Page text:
From Nextbillion.net, a piece entitled “The Dark Side of Remittance Economies” asks:
In Development and Base of the Pyramid circles, we often discuss remittance economies and innovative ways to send remittances home; what we don’t always think or talk about is what forces people to leave their home countries in the first place and what they experience when they go abroad. In the case of Nepal, as I’ve written about before, migrant laborers most oftentravel to the Middle East and Southeast Asia, often having their passports taken away from them upon arrival and not getting paid for months at a time. So would systems that facilitate sending remittances home actually encourage and facilitate such an unjust ecosystem?
First off, having your passport taken away and not getting paid for months at a time constitutes slavery (Article 1 of the Supplementary Convention on the Abolition of Slavery). Incredibly, slavery remains a major issue today, as more than 27 million people “live their every day in slavery or slavery-like conditions.” And while not all enslaved persons are migrant laborers (and of course, vice versa), it is true that many economic migrants end up in terrifying situations. As noted by the UN Special Rapporteur, “Some of the most traditional forms of slavery such as debt bondage [have] evolved and now manifests [themselves] in the plight of some migrant domestic workers.”
Remittances from migrant workers, however, are one of the most stable, largest sources of capital for many developing countries, more so than official development aid (ODA) or foreign investments. Moreover, remittances are actually more reliable and tend to be counter-cyclical. While remittances are going to decline this year, along with ODA and private investments, they will decline less. According to the Migration and Remittances Group at the World Bank, “despite the prospect of a sharper decline in remittance inflows than anticipated earlier, these flows will remain more resilient compared to many other types of resource flows such as private debt and equity flows and foreign direct investment, which are expected to decline or, in the case of portfolio flows, perhaps become negative in 2009 as foreign investors pull out of emerging markets.”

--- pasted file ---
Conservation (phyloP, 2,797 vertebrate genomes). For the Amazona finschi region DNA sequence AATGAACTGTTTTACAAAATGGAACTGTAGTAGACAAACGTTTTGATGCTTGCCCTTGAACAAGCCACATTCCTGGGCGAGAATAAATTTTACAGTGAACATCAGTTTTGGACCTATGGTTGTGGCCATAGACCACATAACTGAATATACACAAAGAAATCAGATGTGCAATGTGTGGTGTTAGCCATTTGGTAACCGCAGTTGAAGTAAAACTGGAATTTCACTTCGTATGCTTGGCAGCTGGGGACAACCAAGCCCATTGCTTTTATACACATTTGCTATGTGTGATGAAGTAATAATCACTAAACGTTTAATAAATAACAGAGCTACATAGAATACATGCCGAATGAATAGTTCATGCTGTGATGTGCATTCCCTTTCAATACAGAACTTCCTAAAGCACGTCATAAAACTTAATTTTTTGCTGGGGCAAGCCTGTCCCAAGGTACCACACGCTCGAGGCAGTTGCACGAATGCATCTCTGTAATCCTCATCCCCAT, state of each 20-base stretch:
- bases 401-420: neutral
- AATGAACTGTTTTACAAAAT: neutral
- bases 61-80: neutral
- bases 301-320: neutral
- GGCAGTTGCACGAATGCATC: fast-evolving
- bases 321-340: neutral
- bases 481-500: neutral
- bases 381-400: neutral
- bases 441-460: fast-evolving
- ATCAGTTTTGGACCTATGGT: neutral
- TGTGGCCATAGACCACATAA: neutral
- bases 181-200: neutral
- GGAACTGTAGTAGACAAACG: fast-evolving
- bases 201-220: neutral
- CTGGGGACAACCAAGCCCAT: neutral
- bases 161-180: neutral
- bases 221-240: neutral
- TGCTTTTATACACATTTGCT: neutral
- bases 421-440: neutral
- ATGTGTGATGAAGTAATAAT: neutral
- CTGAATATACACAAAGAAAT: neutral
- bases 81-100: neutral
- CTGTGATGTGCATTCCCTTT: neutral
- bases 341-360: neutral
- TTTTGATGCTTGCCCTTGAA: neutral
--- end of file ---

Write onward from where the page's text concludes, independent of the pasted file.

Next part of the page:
To be clear: the most sustainable form of capital flows to the developing world is not only in decline, but in its current form, relies – at least in part – on modern forms of slavery and forced labor. Indeed, for these flows to remain stable, millions of people have to endure harrowing trips across, and sometimes between, continents. There are more than a few stories about boat loads of migrants that capsize, end up shipwrecked, with their occupants arrested, and often deported.
It’s an incredible shame that there aren’t better systems in place to promote a much healthier form of migrant labor – in Spain, for example, the government used to run a program to recruit foreign workers in Morocco and Latin American countries, based on the labor needs expressed by industry groups. These people were given temporary work authorizations and were subject to quite strict verifications – nonetheless, their conditions of employment were far, far better than what most can expect when immigrating on their own.